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Using l'Hospitals rule for sequences of functions

  1. May 27, 2013 #1
    1. The problem statement, all variables and given/known data

    Let (fn) be the sequence of functions defined on [0,1] by fn(x) = nxnlog(x) if x>0 and fn(0)=0. Each fn is continuous on [0,1].

    Let a be in (0,1) and ha(y) = yay := yey log(a). Using l'Hospitals rule or otherwise, prove that limy->+∞ ha(y) = 0.

    Then considering different cases for x and using the previous part, prove that (fn) converges point wise to the zero function.

    2. Relevant equations



    3. The attempt at a solution

    I'm not too sure how to start this off. I rearranged h to ay/(1/y), differentiated top and bottom so I get ay/(-1/y2), and then taking the limit I get 0/0, and I'm not sure what to make of that. Also trying to rearrange the second part of h I get 0/0 when taking the limit of its derivatives.

    What other path can I take to prove that the limit is 0?
     
  2. jcsd
  3. May 27, 2013 #2

    Dick

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    Take the log of y*a^y. Try to show it approaches -infinity as y->infinity. Use that log(a) is negative and show lim y->infinity log(y)/y=0.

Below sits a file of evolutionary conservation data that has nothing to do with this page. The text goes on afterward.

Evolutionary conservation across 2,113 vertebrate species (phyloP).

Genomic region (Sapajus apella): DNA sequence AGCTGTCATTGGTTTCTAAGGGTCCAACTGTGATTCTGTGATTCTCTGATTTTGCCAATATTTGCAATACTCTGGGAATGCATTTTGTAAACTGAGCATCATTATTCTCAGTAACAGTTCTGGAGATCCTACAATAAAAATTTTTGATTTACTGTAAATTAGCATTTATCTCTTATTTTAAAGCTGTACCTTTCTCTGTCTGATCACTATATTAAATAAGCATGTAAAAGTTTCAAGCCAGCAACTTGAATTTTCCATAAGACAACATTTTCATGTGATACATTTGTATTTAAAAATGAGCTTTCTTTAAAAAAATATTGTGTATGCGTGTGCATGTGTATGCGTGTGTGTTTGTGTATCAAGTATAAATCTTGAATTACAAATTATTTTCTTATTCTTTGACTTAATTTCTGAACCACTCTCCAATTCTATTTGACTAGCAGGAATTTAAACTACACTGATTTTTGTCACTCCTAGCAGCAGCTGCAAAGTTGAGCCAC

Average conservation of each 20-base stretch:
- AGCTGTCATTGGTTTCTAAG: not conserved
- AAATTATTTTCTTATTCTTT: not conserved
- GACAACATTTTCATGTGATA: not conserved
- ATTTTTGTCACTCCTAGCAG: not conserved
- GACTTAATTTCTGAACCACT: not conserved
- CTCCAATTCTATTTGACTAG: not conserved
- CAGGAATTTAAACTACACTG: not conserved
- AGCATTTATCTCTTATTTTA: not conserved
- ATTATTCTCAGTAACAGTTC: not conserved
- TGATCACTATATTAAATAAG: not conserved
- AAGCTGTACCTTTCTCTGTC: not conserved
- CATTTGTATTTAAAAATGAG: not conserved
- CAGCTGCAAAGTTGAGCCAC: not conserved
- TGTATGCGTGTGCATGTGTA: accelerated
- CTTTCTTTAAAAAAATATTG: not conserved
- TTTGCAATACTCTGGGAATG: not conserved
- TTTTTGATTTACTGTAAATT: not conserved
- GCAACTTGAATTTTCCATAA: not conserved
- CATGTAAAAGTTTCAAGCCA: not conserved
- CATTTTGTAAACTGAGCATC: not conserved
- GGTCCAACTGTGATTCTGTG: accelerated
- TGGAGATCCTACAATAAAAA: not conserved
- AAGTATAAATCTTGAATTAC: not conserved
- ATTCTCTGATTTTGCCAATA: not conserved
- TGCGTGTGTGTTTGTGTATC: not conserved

4. May 28, 2013 #3
    I don't understand why I need to take the log. Aren't I changing the function then?
     
  5. May 28, 2013 #4

    Office_Shredder

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    If you really want to use L'Hopital, write it as
    [tex] \frac{y}{a^{-y}} [/tex]
     
  6. May 28, 2013 #5

    Dick

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    That is more economical. But my point for Whistlekins is that if log(r)->-infinity then r goes to 0.
     
  7. May 28, 2013 #6
    Understood.

    Now the second part of the question, can I just use the fact that limits of the product of two functions is equal to the product of the limits of the functions, and the fact that g_n(x) = nx^n is a subsequence of h? Is this all that is required for a proof?
     
  8. May 28, 2013 #7

    Dick

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    Yes, I think so. Now you know nx^n->0 for x in (0,1). So nx^nlog(x) must do the same. x=0 and x=1 are separate cases.
     
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